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Congress needs 'a violent move' in market: Bove

Violent market move would spur Congress to act: Bove

The stock market hasn't given lawmakers a reason to strike a budget deal, financial analyst Dick Bove said Tuesday.

"It seems to me that the market does send a signal to Congress concerning what people think is really frightening, and at the moment, the market is sending a signal to Congress, which is, 'Don't do anything. We don't care. It doesn't matter what you do because we've got all this money flowing in from the, if you will, Fed, and we've got reasonable economic outlook, and therefore you guys don't know what you're doing, but you're going to come to some resolution.'

"So, it's going to take a violent move, in my view, on the part of the market to get them to do something significant."

Bove, who is equity research vice president at Rafferty Capital Markets, made the comments on CNBC's "Fast Money" a day after he wrote in a note to clients that Congress wanted "to see the Dow drop 1,000 points."

(Read more: DC wants Dow to drop 1,000: Bove)

Congress, which has failed to pass a budget to end the partial government shutdown or authorize payments of U.S. debt obligations, needs a catalyst, Bove said.

"It's a reality," he said. "In other words, if you're going to get a congressman who's committed to his constituency to act in a certain fashion, to act differently than what he's promised he would do, he has to have a reason. Someone has to give him a reason, and the markets have not given him a reason—or her a reason—to change their point of view."

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(Read more: Default would be 'horrendous': Wells Fargo ex-CEO)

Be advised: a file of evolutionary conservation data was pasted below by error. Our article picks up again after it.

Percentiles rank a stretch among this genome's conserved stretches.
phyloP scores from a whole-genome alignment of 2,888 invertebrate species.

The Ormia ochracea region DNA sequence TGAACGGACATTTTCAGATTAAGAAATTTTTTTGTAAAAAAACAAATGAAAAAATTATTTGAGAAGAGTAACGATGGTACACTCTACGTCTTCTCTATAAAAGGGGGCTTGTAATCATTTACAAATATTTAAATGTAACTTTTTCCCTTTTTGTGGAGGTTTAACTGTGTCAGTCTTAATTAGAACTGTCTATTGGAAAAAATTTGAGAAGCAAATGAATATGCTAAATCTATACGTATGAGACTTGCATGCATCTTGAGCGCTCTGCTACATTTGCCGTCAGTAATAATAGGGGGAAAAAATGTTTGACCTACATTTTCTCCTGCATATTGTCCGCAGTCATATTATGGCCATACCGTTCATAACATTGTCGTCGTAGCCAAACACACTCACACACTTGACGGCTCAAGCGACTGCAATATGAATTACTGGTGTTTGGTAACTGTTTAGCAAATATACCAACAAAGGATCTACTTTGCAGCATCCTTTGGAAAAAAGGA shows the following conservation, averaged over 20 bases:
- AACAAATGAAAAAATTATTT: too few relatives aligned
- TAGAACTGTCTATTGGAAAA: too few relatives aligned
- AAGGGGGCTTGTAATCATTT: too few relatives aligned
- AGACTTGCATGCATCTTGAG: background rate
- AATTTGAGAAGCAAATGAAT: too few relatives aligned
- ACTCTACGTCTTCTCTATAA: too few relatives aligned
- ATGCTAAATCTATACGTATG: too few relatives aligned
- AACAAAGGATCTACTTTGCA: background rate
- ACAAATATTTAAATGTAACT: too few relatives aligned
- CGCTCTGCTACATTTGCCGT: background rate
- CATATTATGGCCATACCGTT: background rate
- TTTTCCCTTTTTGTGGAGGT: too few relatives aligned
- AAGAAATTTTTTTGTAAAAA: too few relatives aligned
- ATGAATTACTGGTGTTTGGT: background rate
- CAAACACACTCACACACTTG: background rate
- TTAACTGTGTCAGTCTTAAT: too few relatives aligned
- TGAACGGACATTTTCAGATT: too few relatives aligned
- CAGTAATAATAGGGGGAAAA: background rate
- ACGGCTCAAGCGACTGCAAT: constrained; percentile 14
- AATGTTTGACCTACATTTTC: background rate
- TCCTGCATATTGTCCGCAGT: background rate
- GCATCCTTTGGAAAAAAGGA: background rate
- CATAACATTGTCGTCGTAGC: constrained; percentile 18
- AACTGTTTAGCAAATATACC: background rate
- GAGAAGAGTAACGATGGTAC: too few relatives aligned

Bove said lawmakers are "forgetting" that China holds approximately $1.4 trillion of U.S. debt in a portfolio of about $3.5 trillion.

"So, they've got 32 percent of their portfolio tied up in this particular instrument, you know, which is run by a management which is totally off the charts in terms of its ability," he said.

(Read more: 'The market's impervious to everything': Guy Adami)

Ahead of bank quarterly earnings reports, Bove sounded pessimistic.

"You can see fairly clearly that they're not showing any particular improvement related to stronger economic activity," he said.

"There is no activity coming from, if you will, the consumer or the business sector of the economy, other than in commercial real estate, which would indicate that, in fact, the economy is about to move upward very sharply, or that there has been some movement in the economy to this point as a result of the stimulative actions taken by the Fed. Basically, the earnings of these banks are very poor," Bove added.

By CNBC's Bruno J. Navarro. Follow him on Twitter @Bruno_J_Navarro. CNBC's Katie Young contributed research to this report. Follow her on Twitter @katiecnbc.